“The inclusion of women,” she said, “leads to more lasting peace.”

Maryknoll’s sister says honoring Pax Christi is a call for peace

A Maryknoll sister named one of the 20 new ambassadors of peace by Pax Christi United States says the honor is not just about her job, but is a recognition of the importance of peace as a way of life.

Maryknoll Sr. Jean Fallon in March 2018 (GSR file photo)

Maryknoll Sr. Jean Fallon in March 2018 (GSR file photo)

“We were told this was not a reward but a commission to do whatever we could to bring peace to our warring world,” Sr. Jean Fallon said in a statement released by her congregation Aug. 11. if everyone started focusing on world peace. It’s more than pacifism, it’s a spirituality and a way of life. Instead of resolving our disagreements through violence and war, we must use our creativity to build new ways of building and sustaining peace.”

The National Council of Pax Christi USA announcement the appointment of new peace ambassadors in June, and the new ambassadors were appointed in Washington, DC, as part of a conference from August 5 to 7 marking the organization’s 50th anniversary.

Ambassadors were selected to be “extraordinary and experienced leaders within the Pax Christi USA community who serve as living embodiments within the movement and beyond of what it means to live a life rooted in the ‘peace of Christ’ “, said the congregation in its announcement, adding that they are honored “for the contributions they have made to the preaching, teaching and practice of evangelical nonviolence, peacemaking, anti-racism, reconciliation and justice”.

fall on has a long history of peace activism, which began 43 years ago when she was a missionary in Japan and met survivors of the American bombings of Hiroshima and Nagasaki. This led her to lead justice and peace ministry programs in Tokyo, as well as seminars in parishes in the United States.

She also served with the Maryknoll Office for Global Concerns and continues to participate in rallies for peace and justice. Fallon has also worked with Community Peacemaker Teamsformerly Christian Peacemaker Teams, an interfaith organization dedicated to promoting peace and non-violence in various parts of the world.

Participants from August 11 to 13

Participants of the August 11-13 “Seminar for Sisters” at the Rajshahi Pastoral Center pose for a photo on August 12. (Sumon Corraya)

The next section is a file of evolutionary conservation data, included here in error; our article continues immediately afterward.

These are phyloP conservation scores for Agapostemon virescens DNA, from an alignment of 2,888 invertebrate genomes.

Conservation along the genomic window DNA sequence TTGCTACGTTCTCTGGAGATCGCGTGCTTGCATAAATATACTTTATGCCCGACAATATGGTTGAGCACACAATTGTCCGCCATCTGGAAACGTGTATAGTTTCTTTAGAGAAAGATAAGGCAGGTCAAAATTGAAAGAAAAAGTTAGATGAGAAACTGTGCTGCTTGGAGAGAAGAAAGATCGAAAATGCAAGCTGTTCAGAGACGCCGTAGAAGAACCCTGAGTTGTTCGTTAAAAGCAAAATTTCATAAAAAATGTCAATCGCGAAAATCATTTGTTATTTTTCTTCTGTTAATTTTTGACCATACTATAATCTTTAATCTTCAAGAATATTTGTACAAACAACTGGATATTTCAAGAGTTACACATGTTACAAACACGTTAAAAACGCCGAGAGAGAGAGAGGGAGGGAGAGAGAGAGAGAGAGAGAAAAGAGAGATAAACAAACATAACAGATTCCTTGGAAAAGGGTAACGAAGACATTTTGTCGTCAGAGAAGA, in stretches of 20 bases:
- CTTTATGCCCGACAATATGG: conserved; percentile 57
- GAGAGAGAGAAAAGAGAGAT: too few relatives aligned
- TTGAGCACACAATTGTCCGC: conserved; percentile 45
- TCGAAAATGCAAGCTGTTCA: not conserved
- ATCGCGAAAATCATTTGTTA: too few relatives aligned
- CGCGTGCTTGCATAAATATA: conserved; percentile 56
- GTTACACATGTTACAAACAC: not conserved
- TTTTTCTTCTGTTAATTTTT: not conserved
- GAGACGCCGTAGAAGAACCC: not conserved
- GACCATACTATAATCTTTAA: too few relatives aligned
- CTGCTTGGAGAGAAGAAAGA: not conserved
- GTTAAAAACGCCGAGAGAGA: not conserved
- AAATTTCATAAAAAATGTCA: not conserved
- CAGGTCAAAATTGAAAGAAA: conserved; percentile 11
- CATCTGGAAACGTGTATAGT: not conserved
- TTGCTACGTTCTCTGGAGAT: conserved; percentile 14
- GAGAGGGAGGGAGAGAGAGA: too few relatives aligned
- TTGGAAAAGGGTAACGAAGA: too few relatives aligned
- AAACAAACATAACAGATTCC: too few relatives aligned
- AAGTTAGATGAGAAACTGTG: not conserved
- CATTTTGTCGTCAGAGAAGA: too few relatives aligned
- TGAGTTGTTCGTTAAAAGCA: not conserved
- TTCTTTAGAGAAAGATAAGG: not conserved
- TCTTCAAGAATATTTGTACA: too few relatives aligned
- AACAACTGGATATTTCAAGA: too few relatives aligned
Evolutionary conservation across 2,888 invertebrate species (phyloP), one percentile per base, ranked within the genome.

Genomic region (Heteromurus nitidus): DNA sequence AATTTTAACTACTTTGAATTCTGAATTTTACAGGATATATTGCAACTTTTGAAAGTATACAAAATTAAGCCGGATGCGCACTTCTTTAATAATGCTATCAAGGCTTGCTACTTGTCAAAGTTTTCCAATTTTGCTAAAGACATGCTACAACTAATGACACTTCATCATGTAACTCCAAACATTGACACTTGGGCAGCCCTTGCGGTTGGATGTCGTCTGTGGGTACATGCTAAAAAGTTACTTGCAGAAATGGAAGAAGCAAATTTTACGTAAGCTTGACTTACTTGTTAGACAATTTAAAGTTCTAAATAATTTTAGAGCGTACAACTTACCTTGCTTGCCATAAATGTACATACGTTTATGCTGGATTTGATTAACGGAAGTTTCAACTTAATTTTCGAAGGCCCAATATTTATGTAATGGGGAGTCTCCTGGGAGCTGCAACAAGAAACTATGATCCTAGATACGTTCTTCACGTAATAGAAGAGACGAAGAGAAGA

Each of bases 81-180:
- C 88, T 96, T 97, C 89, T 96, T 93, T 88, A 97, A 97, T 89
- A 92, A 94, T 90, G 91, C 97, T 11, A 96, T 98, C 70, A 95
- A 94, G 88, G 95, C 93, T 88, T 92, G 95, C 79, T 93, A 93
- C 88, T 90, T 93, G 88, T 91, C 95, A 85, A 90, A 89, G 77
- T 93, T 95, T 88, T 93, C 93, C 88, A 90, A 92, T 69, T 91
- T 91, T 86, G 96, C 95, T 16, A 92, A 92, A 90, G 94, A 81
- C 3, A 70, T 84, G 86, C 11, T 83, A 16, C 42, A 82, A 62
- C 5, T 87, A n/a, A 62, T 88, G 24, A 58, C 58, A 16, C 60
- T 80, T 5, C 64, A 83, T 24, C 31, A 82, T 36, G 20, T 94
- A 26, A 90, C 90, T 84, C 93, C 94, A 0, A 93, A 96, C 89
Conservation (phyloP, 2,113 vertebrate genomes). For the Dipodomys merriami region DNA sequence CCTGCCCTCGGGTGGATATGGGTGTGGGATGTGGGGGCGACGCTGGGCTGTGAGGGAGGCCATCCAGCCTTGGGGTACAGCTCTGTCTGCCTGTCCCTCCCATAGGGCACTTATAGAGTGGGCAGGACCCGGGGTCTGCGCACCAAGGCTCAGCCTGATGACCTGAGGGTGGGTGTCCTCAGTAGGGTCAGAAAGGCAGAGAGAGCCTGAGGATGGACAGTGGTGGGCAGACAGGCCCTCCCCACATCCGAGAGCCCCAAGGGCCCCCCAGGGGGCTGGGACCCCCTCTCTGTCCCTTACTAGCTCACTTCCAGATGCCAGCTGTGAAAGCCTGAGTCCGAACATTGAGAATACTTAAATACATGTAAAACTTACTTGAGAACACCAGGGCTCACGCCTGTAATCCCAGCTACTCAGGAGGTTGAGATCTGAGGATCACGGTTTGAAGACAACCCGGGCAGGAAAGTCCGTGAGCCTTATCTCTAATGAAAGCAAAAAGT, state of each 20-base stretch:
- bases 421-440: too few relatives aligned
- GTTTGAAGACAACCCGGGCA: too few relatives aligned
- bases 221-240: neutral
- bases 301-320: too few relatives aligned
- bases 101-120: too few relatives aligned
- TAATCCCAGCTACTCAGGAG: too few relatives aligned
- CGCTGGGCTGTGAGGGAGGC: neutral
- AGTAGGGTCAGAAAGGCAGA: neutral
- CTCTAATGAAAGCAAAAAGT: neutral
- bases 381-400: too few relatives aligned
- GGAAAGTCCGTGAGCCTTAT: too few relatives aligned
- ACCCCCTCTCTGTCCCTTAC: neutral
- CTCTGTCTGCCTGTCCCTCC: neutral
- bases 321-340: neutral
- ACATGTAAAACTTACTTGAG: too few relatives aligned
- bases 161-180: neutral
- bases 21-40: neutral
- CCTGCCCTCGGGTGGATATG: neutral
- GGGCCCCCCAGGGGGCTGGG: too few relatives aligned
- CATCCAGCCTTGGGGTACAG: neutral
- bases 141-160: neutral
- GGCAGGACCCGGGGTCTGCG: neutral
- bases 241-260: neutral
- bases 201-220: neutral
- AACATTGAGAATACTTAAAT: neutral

‘Seminar for Sisters’ discusses religious life in Bangladesh

A total of 32 Catholic nuns attended a three-day “Seminar for Sisters” in Rajshahi, Bangladesh, to focus on their common journey in consecrated life.

The Clergy and Religion Commission of the Diocese of Rajshahi organized the seminar from August 11-13, led by Sr. Nirmola Gomes, a member of the Sisters of Charity of Sts. Bartolomea Capitanio and Vincenza Gerosa, and Bishop Gervas Rozario.

Prof. Michael Corraya, secretary of the Commission on Clergy and Religions, told GSR that the seminar was aimed at helping the sisters overcome challenges.

“Community life sometimes has conflicts, problems, and we want to remove these challenges. Through collaboration and open-mindedness, they can overcome them,” said Corraya, a parish priest at Nobai Bottola in Rajshahi. .

Gomes, who is a house superior of the Nobai Bottola convent, told the seminar that although community life is sweet, it can sometimes be bitter if nuns have bad relationships with each other.

“If nuns have the mentality of accepting themselves, being patient and listening to others, all relationship issues will be resolved,” Gomes said at the seminar.

Participants told GSR that the seminar helped them understand each other so they could collaborate in community life, make their religious life more joyful and meaningful, and increase their religious vocations.

“In community life, I shouldn’t see the mistakes of others, but rather how I can change myself and accept others and myself. I learned that this is how I can stay well in community life. said Sr. Teresa Marandy, a member of the Catechist Sisters of the Immaculate Heart of Mary, Queen of Angels, who attended the seminar.

She also said that to increase religious vocations, congregations should do more family visitation.

“Nowadays, young girls are not very interested in entering religious life. Therefore, we nuns should get in touch with girls and visit their families,” said Marandy, a tribal nun. Sandalwood from the parish of Andharkota. “If we can create a healthy relationship and inspire them, we could increase our religious vocations. We were taught this during the seminar.”